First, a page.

Photo by Traci Walter Photography
After spending two weeks away, J pod returned to the interior waters of the Salish Sea to show off a new baby last Thursday.
According to a Press Release from Center for Whale Research:
Dave Ellifrit from the Center for Whale Research, and Jeanne Hyde who first heard the whales on Lime Kiln hydrophone this morning, embarked on theCenter ‘s research vessel “Chimo” to Haro Strait while CWR Senior Scientist, KenBalcomb, watched from shore and managed communications.
The late December calf, J50, with its J16 family were seen today as well; but, the big news is that J19 and J41 were swimming protectively on either side on another new baby that we estimate is about one week old. This newest addition to Jpod is designated J51, and the presumed mother is thirty-six year old J19. Her ten-year old daughter, J41, was also in attendance. The newest baby appears healthy.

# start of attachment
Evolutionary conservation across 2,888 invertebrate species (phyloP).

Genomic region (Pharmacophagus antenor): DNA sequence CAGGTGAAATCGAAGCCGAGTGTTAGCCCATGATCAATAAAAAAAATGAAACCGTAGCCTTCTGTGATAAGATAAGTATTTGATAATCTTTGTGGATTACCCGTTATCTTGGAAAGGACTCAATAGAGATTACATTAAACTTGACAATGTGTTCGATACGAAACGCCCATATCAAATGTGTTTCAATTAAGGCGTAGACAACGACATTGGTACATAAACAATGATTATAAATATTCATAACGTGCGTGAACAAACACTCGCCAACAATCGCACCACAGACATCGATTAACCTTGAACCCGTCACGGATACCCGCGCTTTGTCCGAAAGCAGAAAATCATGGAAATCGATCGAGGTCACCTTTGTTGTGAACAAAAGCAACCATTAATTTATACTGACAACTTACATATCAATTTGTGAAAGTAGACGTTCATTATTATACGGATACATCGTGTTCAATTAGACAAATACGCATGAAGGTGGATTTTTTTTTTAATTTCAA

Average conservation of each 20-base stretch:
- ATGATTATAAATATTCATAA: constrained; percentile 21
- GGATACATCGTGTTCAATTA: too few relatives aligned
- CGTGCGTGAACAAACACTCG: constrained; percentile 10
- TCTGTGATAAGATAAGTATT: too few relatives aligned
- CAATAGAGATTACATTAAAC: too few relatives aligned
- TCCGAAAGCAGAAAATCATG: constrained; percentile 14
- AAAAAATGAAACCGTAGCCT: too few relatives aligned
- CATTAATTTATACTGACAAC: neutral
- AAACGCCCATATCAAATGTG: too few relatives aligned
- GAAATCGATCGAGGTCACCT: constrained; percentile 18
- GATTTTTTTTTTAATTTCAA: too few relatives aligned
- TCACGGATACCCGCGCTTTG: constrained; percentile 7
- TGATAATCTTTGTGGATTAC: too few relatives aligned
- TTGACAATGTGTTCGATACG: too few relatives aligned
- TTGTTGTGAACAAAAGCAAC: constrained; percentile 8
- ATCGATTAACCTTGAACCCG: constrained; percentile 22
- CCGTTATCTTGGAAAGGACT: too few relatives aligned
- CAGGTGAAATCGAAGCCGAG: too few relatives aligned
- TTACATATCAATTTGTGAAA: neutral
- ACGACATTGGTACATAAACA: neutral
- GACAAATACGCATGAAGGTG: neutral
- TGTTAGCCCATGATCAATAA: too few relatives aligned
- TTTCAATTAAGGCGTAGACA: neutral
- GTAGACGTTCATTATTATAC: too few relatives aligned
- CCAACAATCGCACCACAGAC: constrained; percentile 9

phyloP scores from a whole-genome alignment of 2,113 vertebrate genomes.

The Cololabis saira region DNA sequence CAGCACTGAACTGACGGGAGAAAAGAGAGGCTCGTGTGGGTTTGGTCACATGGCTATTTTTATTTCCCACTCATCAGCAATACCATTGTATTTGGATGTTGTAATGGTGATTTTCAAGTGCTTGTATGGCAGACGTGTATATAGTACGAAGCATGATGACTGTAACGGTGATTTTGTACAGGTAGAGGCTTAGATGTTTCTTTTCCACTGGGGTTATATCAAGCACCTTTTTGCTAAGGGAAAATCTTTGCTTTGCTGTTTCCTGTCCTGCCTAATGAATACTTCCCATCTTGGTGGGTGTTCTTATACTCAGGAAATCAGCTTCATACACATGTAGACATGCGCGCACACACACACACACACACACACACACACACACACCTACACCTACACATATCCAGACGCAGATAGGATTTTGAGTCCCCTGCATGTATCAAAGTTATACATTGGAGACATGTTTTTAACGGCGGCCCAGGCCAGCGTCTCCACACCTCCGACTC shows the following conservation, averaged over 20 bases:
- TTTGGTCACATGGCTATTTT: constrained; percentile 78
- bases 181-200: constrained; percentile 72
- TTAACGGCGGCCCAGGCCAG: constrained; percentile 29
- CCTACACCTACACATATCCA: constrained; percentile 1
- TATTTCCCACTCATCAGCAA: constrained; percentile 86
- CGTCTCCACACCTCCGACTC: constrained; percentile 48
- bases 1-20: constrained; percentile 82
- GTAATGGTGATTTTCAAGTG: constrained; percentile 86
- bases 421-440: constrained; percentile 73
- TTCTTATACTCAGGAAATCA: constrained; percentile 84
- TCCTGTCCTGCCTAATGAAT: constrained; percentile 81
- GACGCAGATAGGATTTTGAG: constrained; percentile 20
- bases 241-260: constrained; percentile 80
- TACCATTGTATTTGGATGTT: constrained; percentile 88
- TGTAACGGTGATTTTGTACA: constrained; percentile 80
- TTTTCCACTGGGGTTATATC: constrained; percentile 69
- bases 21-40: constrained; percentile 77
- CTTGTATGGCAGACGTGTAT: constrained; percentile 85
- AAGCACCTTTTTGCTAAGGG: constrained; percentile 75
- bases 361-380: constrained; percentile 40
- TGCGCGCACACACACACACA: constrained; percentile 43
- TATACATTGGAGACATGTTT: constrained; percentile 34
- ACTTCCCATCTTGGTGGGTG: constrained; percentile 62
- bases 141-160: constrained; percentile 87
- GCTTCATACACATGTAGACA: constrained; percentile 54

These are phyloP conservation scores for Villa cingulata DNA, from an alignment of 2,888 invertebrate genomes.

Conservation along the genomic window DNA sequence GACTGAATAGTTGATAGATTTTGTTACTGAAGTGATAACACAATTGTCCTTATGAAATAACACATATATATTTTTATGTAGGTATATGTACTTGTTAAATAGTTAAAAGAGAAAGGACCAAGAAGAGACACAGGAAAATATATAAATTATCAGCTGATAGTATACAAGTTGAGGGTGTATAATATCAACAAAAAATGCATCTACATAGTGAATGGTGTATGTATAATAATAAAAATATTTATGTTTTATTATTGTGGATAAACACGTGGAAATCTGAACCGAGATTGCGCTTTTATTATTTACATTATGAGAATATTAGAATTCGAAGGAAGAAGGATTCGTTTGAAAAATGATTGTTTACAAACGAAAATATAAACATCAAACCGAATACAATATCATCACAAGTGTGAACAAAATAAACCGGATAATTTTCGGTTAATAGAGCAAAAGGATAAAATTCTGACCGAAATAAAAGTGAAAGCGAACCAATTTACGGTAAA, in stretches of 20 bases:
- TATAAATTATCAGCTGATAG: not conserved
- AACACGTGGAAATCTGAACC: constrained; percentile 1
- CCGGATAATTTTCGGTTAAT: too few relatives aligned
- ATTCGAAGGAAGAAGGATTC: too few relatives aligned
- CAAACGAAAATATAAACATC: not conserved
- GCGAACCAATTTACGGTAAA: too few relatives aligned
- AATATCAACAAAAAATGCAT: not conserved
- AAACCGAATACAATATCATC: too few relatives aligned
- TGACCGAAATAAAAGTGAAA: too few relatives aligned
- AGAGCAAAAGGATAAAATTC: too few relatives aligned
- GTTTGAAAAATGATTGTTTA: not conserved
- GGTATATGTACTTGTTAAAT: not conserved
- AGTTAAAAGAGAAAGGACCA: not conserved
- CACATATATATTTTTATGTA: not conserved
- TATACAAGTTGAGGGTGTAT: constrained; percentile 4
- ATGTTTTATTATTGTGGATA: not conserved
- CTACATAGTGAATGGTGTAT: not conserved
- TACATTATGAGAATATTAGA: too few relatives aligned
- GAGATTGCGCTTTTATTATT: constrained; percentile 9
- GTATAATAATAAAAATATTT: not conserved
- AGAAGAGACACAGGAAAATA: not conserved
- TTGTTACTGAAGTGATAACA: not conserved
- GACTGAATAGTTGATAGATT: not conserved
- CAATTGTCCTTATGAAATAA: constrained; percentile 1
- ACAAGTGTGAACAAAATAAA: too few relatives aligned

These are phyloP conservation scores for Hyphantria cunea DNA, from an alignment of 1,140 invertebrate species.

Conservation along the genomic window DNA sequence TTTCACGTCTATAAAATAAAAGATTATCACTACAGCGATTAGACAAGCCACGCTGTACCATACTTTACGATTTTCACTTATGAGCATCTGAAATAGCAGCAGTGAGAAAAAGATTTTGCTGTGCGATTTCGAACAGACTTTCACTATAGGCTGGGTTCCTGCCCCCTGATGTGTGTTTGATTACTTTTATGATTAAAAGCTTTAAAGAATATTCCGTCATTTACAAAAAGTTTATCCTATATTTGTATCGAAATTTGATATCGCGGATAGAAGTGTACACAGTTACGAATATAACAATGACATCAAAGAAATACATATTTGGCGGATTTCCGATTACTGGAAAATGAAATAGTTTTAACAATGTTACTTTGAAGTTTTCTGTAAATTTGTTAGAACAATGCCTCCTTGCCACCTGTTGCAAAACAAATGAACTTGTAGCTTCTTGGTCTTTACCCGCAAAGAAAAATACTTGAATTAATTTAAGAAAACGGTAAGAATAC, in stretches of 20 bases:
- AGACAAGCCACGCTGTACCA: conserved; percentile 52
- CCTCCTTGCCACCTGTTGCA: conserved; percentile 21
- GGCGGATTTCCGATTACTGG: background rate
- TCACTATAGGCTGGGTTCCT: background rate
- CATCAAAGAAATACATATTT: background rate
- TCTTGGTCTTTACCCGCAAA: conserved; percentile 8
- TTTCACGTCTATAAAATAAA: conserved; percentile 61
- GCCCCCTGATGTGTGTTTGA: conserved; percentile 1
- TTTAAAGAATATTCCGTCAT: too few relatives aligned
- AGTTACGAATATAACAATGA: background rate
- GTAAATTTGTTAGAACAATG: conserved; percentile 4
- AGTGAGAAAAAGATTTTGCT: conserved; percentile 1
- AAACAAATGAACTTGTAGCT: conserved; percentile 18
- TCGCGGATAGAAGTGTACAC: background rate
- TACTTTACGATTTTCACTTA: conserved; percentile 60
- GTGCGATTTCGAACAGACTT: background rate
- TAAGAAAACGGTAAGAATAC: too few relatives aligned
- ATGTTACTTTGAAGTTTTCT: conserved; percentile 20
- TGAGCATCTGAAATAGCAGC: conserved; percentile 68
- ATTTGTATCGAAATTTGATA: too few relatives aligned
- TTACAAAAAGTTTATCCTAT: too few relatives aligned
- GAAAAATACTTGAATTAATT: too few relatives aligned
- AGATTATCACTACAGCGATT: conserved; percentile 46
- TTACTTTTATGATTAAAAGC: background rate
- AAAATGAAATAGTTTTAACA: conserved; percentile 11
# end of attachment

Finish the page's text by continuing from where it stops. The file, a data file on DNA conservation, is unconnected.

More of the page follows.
This brings us to twenty-six whales in J pod, the most viable pod in the endangered Southern Resident Killer Whale population of the US and Canada Pacific Northwest. K pod has 19 individuals, and L pod has34 individuals for a totalpopulation of 79 SRKW’s as of today. That number can change anytime with the birth or death of one of these charismatic whales.
J19, Shachi's first calf was born in 1993 and only survived a few weeks. According to The Whale Museum, she spent much of her time babysitting young calves until July 1, 2005 when she had J41, Eclipse.
Researchers have followed J pod closely since December 29, 2015 when a satellite tag was deployed on J27 Blackberry. You can continue to follow their movements through NFSC's blog. These next few weeks are critical for the calf's survival.
Here is some video of both J50 and J51 courtesy of Traci Walter
Ocean Advocate News will continue to post updates as available.